PISCES II is a single arm, open-label study in patients living with disability resulting from ischaemic stroke. Eight centres across the UK’s NHS hospital service were involved in recruiting and treating the 23 patients in the study.
The study’s primary endpoint was a two-point improvement in the grasping and lifting test, sub-test number 2, of the Action Research Arm Test (“ARAT”), at 3 months post-treatment. One patient (4.4%) had a response on ARAT item 2 at 3 months post-treatment, so the primary efficacy endpoint was not met. However, at 12 months post-treatment, a response rate of 15% was observed. In fact, a total of 4 patients showed a response throughout the study period. Subgroup analysis consistently showed that all 4 patients with a response were in a group of 14 patients who had an NIHSS upper limb (UL) score <4 prior to treatment.
Strongly positive results were also observed in the other endpoints of the study.
Total ARAT: Response rates (>6 points from baseline) were measured in 5 responders: 3 responders at 3 months, one more at 6 months, and a further one at 12 months. These subjects had maintained or increased response at all visits. Subgroup analysis consistently showed that all subjects with a response had a NIHSS UL score <4 at baseline.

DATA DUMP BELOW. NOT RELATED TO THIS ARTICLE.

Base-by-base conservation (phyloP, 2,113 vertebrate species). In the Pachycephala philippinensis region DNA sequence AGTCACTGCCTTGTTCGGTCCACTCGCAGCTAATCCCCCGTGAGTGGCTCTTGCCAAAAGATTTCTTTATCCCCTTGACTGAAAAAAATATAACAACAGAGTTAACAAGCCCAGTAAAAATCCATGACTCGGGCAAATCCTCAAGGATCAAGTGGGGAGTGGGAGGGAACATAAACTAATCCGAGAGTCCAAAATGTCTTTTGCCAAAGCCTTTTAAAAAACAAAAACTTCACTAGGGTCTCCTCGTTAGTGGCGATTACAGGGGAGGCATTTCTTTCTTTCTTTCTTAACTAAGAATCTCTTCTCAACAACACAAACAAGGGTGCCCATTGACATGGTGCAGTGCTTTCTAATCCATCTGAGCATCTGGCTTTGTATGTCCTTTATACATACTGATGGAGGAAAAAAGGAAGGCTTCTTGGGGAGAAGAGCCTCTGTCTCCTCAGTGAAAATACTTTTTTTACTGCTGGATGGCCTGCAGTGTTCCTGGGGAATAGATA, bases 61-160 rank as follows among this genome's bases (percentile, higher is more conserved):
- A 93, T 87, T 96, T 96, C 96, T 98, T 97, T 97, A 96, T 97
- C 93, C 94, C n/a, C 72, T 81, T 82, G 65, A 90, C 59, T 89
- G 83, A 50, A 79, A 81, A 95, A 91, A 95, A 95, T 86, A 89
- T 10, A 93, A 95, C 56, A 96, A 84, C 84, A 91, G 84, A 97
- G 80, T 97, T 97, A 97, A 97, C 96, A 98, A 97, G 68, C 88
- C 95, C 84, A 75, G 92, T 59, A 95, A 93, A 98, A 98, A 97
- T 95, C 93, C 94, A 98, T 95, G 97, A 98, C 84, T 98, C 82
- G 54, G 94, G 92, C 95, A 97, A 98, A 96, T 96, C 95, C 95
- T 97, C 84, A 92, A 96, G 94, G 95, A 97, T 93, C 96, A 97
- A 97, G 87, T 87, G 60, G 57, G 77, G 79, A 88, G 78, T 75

Modified Rankin Scale (mRS): Response rates (>1 point improvement from baseline) were measured in 35% of subjects at 12 months post-CTX treatment on the mRS, a 7 point, clinician-reported global measure of disability and dependence upon others in carrying out activities of daily living, A one point improvement in mRS is proven to be clinically meaningful for patients, both in terms of quality of life and healthcare resources needed to care for them. Subgroup analysis showed subjects with NIHSS UL score <4 at baseline an even higher response rate of 50% on the mRS at 12 months post-treatment.
Barthel Index: Response rates (>9 points from baseline) were measured in 47.1% of subjects at both 3 months and 12 months post-CTX treatment treatment.
The PISCES II study also demonstrated that the CTX treatment was safe and well tolerated. The most common adverse events were transitory and related to the surgical procedure, such as headache and nausea.
As a result of the positive data from the PISCES II study, the FDA approved the Company to commence a randomised, placebo-controlled Phase IIb clinical study in the US in patients living with disability post-stroke (PISCES III). Specifically PISCES III is targeting subjects with moderate or moderately severe disability (mRS 3 or 4) and some residual arm movement. The PISCES II study was part-funded by a regenerative medicine and cell therapy development grant from Innovate UK.
Further information regarding our clinical trials, including relevant contact details, may be found on clinicaltrials.gov.